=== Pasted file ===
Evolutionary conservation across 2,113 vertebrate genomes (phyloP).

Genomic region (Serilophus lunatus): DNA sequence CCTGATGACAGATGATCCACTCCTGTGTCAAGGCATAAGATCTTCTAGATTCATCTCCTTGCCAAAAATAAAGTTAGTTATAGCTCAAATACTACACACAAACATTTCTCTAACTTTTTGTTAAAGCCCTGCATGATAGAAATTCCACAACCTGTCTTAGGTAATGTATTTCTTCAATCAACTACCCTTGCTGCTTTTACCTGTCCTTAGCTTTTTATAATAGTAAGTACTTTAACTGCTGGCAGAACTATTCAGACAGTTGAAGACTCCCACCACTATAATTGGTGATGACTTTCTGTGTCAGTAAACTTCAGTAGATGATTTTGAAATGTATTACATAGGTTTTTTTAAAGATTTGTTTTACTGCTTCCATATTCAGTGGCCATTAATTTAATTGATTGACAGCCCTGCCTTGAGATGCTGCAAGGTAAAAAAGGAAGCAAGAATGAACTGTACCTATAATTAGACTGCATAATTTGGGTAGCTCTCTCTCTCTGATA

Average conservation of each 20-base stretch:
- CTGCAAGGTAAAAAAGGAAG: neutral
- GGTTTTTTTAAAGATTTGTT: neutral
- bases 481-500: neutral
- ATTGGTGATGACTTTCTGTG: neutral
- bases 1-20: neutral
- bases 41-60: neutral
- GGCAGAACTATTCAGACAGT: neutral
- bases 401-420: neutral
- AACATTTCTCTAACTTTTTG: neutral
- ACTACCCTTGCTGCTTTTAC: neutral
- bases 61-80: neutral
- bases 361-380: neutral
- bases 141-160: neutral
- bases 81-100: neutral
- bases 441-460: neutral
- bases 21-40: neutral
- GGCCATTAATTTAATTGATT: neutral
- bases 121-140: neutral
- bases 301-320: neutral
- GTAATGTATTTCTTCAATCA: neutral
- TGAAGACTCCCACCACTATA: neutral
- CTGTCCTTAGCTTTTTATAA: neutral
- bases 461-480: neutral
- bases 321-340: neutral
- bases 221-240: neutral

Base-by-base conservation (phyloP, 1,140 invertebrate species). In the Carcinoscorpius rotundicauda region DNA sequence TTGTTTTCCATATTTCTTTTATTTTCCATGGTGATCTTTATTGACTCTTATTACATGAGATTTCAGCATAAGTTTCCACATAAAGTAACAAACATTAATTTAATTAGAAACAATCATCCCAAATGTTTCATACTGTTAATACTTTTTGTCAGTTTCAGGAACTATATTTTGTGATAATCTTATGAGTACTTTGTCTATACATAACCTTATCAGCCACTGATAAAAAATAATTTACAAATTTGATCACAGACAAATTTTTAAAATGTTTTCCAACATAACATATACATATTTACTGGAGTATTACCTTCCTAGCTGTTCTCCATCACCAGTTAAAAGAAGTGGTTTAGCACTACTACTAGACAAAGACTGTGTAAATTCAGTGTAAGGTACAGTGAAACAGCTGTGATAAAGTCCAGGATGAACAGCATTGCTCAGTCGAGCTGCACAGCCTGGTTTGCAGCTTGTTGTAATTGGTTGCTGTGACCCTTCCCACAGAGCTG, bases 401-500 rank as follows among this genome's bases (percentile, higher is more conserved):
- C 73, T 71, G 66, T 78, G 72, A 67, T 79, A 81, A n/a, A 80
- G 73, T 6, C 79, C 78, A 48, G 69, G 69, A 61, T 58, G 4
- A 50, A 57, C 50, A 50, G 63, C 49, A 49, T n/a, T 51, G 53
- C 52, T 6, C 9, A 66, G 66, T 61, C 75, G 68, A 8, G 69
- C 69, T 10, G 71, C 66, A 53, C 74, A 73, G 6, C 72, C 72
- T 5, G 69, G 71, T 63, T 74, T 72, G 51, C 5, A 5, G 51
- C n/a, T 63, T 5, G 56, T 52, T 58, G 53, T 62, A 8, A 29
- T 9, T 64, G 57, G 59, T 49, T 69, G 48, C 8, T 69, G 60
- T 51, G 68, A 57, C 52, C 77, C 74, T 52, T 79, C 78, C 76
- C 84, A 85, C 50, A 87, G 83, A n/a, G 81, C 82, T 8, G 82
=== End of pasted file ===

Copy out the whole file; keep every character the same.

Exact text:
Evolutionary conservation across 2,113 vertebrate genomes (phyloP).

Genomic region (Serilophus lunatus): DNA sequence CCTGATGACAGATGATCCACTCCTGTGTCAAGGCATAAGATCTTCTAGATTCATCTCCTTGCCAAAAATAAAGTTAGTTATAGCTCAAATACTACACACAAACATTTCTCTAACTTTTTGTTAAAGCCCTGCATGATAGAAATTCCACAACCTGTCTTAGGTAATGTATTTCTTCAATCAACTACCCTTGCTGCTTTTACCTGTCCTTAGCTTTTTATAATAGTAAGTACTTTAACTGCTGGCAGAACTATTCAGACAGTTGAAGACTCCCACCACTATAATTGGTGATGACTTTCTGTGTCAGTAAACTTCAGTAGATGATTTTGAAATGTATTACATAGGTTTTTTTAAAGATTTGTTTTACTGCTTCCATATTCAGTGGCCATTAATTTAATTGATTGACAGCCCTGCCTTGAGATGCTGCAAGGTAAAAAAGGAAGCAAGAATGAACTGTACCTATAATTAGACTGCATAATTTGGGTAGCTCTCTCTCTCTGATA

Average conservation of each 20-base stretch:
- CTGCAAGGTAAAAAAGGAAG: neutral
- GGTTTTTTTAAAGATTTGTT: neutral
- bases 481-500: neutral
- ATTGGTGATGACTTTCTGTG: neutral
- bases 1-20: neutral
- bases 41-60: neutral
- GGCAGAACTATTCAGACAGT: neutral
- bases 401-420: neutral
- AACATTTCTCTAACTTTTTG: neutral
- ACTACCCTTGCTGCTTTTAC: neutral
- bases 61-80: neutral
- bases 361-380: neutral
- bases 141-160: neutral
- bases 81-100: neutral
- bases 441-460: neutral
- bases 21-40: neutral
- GGCCATTAATTTAATTGATT: neutral
- bases 121-140: neutral
- bases 301-320: neutral
- GTAATGTATTTCTTCAATCA: neutral
- TGAAGACTCCCACCACTATA: neutral
- CTGTCCTTAGCTTTTTATAA: neutral
- bases 461-480: neutral
- bases 321-340: neutral
- bases 221-240: neutral

Base-by-base conservation (phyloP, 1,140 invertebrate species). In the Carcinoscorpius rotundicauda region DNA sequence TTGTTTTCCATATTTCTTTTATTTTCCATGGTGATCTTTATTGACTCTTATTACATGAGATTTCAGCATAAGTTTCCACATAAAGTAACAAACATTAATTTAATTAGAAACAATCATCCCAAATGTTTCATACTGTTAATACTTTTTGTCAGTTTCAGGAACTATATTTTGTGATAATCTTATGAGTACTTTGTCTATACATAACCTTATCAGCCACTGATAAAAAATAATTTACAAATTTGATCACAGACAAATTTTTAAAATGTTTTCCAACATAACATATACATATTTACTGGAGTATTACCTTCCTAGCTGTTCTCCATCACCAGTTAAAAGAAGTGGTTTAGCACTACTACTAGACAAAGACTGTGTAAATTCAGTGTAAGGTACAGTGAAACAGCTGTGATAAAGTCCAGGATGAACAGCATTGCTCAGTCGAGCTGCACAGCCTGGTTTGCAGCTTGTTGTAATTGGTTGCTGTGACCCTTCCCACAGAGCTG, bases 401-500 rank as follows among this genome's bases (percentile, higher is more conserved):
- C 73, T 71, G 66, T 78, G 72, A 67, T 79, A 81, A n/a, A 80
- G 73, T 6, C 79, C 78, A 48, G 69, G 69, A 61, T 58, G 4
- A 50, A 57, C 50, A 50, G 63, C 49, A 49, T n/a, T 51, G 53
- C 52, T 6, C 9, A 66, G 66, T 61, C 75, G 68, A 8, G 69
- C 69, T 10, G 71, C 66, A 53, C 74, A 73, G 6, C 72, C 72
- T 5, G 69, G 71, T 63, T 74, T 72, G 51, C 5, A 5, G 51
- C n/a, T 63, T 5, G 56, T 52, T 58, G 53, T 62, A 8, A 29
- T 9, T 64, G 57, G 59, T 49, T 69, G 48, C 8, T 69, G 60
- T 51, G 68, A 57, C 52, C 77, C 74, T 52, T 79, C 78, C 76
- C 84, A 85, C 50, A 87, G 83, A n/a, G 81, C 82, T 8, G 82